February 20, 2014TUFTONBORO — "Now that you have additional information on the library building proposal, will you reconsider your vote?" Tuftonboro Library Trustee Paul Matlock asked the Budget Committee at Tuesday night's Public Hearing. In response, the committee voted 5-3 against the $2.6 million library proposal on Jan. 14 – the same result as their first vote.
Application of about $500,000 in capital reserve and gifts will be applied to reduce the amount to be raised to approximately $2.1 million.
Matlock noted that members have information on the wetlands issue, which answers the question as to why a new building is proposed rather than an expansion, and also detailed construction costs.
Librarian Christie Sarles added that information was provided from the 1990, 2006 and 2011 proposals. In the course of the hearing, she elaborated, as she has before, that the building footprint is the same, and said that modifications have been made in the use of the space to allow flexibility in the years ahead.
While some people may have assumed that the cost has gone up in the years since the last vote because the building is more substantial, that is not the case. A fact sheet distributed by the library says that construction costs are $569,000 higher than at the time of the 2006 vote and they are not likely to go down.
Speaking to the committee, Jackie Rollins said, "It behooves you to review the additional information and reconsider your vote."
Committee member Bob McWhirter said that he visited the library and found the information helpful, but the big issue for him is that there is talk of the police department moving into the space that would be vacated, and "there are no definitive plans."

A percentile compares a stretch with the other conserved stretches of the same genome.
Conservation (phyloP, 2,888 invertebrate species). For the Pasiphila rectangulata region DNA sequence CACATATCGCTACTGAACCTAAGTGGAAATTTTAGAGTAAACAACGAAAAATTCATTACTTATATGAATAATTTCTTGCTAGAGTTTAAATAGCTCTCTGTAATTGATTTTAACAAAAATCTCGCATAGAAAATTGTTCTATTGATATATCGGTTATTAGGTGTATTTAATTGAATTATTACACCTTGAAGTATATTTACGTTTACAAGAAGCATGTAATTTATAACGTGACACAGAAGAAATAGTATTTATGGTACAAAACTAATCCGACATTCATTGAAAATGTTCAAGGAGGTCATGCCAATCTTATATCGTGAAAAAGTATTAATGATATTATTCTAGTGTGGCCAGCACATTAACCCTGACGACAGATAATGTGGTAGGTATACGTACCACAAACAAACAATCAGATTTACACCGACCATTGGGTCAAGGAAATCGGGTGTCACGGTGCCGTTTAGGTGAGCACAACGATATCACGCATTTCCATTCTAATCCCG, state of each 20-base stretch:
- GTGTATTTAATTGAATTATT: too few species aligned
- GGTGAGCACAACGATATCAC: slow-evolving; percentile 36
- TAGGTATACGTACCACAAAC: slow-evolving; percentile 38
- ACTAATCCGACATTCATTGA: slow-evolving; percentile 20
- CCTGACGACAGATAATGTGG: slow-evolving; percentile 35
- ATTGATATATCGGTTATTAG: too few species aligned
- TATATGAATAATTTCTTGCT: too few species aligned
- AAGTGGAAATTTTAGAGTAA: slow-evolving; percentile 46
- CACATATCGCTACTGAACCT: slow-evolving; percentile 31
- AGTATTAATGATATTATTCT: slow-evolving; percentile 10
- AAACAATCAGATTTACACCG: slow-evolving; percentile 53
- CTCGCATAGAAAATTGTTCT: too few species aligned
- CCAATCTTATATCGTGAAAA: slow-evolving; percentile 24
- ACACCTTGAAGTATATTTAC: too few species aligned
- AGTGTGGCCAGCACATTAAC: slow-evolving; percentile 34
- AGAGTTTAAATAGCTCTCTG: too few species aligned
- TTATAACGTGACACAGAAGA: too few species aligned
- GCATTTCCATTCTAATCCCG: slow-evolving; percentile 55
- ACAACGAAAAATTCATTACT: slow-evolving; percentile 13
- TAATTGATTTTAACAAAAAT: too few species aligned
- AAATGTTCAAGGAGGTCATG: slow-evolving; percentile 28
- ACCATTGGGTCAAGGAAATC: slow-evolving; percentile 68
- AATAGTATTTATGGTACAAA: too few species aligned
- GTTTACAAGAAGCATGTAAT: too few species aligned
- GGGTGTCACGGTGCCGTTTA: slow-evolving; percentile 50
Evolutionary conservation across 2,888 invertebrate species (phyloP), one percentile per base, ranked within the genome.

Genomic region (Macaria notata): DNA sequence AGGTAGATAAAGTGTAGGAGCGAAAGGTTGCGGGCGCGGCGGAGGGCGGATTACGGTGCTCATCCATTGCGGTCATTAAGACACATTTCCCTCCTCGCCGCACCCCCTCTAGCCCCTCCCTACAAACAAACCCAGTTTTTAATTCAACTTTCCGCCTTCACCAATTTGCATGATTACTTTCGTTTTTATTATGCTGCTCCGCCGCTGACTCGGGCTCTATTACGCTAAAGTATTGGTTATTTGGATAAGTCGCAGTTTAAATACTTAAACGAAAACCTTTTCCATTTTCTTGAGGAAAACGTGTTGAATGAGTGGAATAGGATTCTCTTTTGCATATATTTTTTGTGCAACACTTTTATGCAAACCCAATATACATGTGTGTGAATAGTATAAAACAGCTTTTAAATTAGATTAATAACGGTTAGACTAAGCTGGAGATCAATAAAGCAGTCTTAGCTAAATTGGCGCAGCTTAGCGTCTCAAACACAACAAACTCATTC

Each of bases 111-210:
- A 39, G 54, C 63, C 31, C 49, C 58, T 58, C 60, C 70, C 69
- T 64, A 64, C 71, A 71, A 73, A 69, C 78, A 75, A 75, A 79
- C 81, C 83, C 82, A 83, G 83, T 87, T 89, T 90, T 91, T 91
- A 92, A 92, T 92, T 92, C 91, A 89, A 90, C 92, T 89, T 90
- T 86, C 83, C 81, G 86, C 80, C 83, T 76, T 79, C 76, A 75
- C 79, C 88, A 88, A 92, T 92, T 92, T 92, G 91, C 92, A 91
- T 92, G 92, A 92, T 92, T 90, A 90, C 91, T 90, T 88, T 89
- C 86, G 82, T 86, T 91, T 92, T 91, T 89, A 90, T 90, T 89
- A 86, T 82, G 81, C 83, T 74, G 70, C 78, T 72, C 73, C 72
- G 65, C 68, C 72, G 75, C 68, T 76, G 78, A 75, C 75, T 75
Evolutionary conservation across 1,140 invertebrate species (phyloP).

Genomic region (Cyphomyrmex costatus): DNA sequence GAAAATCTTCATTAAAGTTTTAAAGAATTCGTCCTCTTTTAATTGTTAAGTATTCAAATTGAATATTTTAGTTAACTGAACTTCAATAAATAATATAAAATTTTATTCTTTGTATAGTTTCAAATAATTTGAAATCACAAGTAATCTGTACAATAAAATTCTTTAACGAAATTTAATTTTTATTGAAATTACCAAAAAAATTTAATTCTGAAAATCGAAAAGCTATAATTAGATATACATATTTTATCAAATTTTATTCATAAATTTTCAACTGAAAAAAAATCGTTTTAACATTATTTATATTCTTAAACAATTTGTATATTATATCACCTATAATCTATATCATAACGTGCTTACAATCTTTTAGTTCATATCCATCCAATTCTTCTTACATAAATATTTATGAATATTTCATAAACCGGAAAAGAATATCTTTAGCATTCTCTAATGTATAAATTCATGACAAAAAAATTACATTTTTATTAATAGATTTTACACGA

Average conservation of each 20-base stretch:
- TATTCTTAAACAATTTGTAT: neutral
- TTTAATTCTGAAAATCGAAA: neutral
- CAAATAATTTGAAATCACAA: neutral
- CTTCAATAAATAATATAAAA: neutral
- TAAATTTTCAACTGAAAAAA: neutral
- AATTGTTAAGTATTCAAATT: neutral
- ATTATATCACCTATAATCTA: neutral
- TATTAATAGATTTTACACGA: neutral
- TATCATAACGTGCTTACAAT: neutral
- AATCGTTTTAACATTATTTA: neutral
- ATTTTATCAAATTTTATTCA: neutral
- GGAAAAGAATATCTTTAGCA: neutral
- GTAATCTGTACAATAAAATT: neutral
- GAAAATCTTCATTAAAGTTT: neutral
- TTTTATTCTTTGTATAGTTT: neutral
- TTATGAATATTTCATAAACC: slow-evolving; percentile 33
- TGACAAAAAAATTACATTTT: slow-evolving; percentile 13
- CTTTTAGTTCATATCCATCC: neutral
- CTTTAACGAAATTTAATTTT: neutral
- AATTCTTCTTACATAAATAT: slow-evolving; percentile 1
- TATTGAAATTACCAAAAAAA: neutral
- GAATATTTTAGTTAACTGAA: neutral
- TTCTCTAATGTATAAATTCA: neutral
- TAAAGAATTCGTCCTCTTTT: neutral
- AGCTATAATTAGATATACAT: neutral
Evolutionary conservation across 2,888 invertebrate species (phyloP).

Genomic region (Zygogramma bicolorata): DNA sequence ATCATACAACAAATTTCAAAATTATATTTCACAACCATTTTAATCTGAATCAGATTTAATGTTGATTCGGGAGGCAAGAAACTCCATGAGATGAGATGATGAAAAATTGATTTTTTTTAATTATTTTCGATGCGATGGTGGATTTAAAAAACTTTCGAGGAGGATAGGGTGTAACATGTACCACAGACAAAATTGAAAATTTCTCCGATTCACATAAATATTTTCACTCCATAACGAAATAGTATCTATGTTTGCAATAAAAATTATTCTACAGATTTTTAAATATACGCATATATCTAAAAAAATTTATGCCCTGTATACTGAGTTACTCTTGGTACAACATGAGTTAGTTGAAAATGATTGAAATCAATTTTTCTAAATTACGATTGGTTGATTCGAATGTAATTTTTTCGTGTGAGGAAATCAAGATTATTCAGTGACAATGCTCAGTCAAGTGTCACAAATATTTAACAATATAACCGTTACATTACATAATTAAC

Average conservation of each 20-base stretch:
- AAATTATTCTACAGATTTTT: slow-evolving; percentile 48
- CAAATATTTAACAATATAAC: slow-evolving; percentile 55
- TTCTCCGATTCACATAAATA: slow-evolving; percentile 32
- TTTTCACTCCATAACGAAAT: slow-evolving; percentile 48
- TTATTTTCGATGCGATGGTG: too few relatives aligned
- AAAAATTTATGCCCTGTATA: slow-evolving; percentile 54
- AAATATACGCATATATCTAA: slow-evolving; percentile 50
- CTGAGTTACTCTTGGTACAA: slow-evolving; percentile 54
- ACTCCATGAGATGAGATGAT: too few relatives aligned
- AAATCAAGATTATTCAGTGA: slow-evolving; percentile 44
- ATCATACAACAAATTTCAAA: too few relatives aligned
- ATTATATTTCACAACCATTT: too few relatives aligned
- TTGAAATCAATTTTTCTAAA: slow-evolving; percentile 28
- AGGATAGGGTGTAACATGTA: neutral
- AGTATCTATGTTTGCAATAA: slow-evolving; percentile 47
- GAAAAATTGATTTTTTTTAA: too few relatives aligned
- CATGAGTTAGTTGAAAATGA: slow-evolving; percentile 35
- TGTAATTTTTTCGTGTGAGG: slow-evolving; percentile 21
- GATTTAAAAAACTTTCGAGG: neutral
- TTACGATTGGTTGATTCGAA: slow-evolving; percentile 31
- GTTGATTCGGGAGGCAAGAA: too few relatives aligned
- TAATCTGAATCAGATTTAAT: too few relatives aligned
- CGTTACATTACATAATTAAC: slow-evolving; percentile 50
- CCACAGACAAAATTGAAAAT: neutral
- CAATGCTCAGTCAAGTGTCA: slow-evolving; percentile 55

Selectman Chairman and representative to the Budget Committee Carolyn Sundquist said the selectmen asked the architect to examine the space and he estimated the cost of renovation for police operations to be around $700,000.
Susan Weeks expressed confusion as to how the police ended up at the end of the list, prompting Sundquist to review the votes of the past few years. The proposal for a combined fire and safety building was rejected by voters, so the next article was for the fire station alone. Since the police department is the logical choice for the space to be vacated by the library, a new library building would have to be addressed first.
Wright complained that there hadn't been "as much public outreach as the fire station" and commented, "It took 12 years to get the fire station."
Committee member Bob Theve asked how he thought the library raised private funds (nearly $200,000) for the building, and said that the fire building committee never had a marketing plan.
"I feel like we have our hands out all the time," interjected Sarles, who added that they have one or two raffles going all the time. At this point, she's afraid people want to run in the other direction for fear that she's going to try to sell them another ticket.
"We had a building committee of around 25 people three to four years ago, and we have an informational meeting scheduled this Saturday. This is not a new project. This is the same plan," she stated emphatically.
Ruth Smith reminded the members that five years ago the proposal received over 60 percent of the vote, short of the necessary 66 percent required at town meeting. "That shows support," she said.
Bud Com member Tyler Philips said people are asking him why it costs more and why there is not an outside committee and claimed there to be "an information vacuum."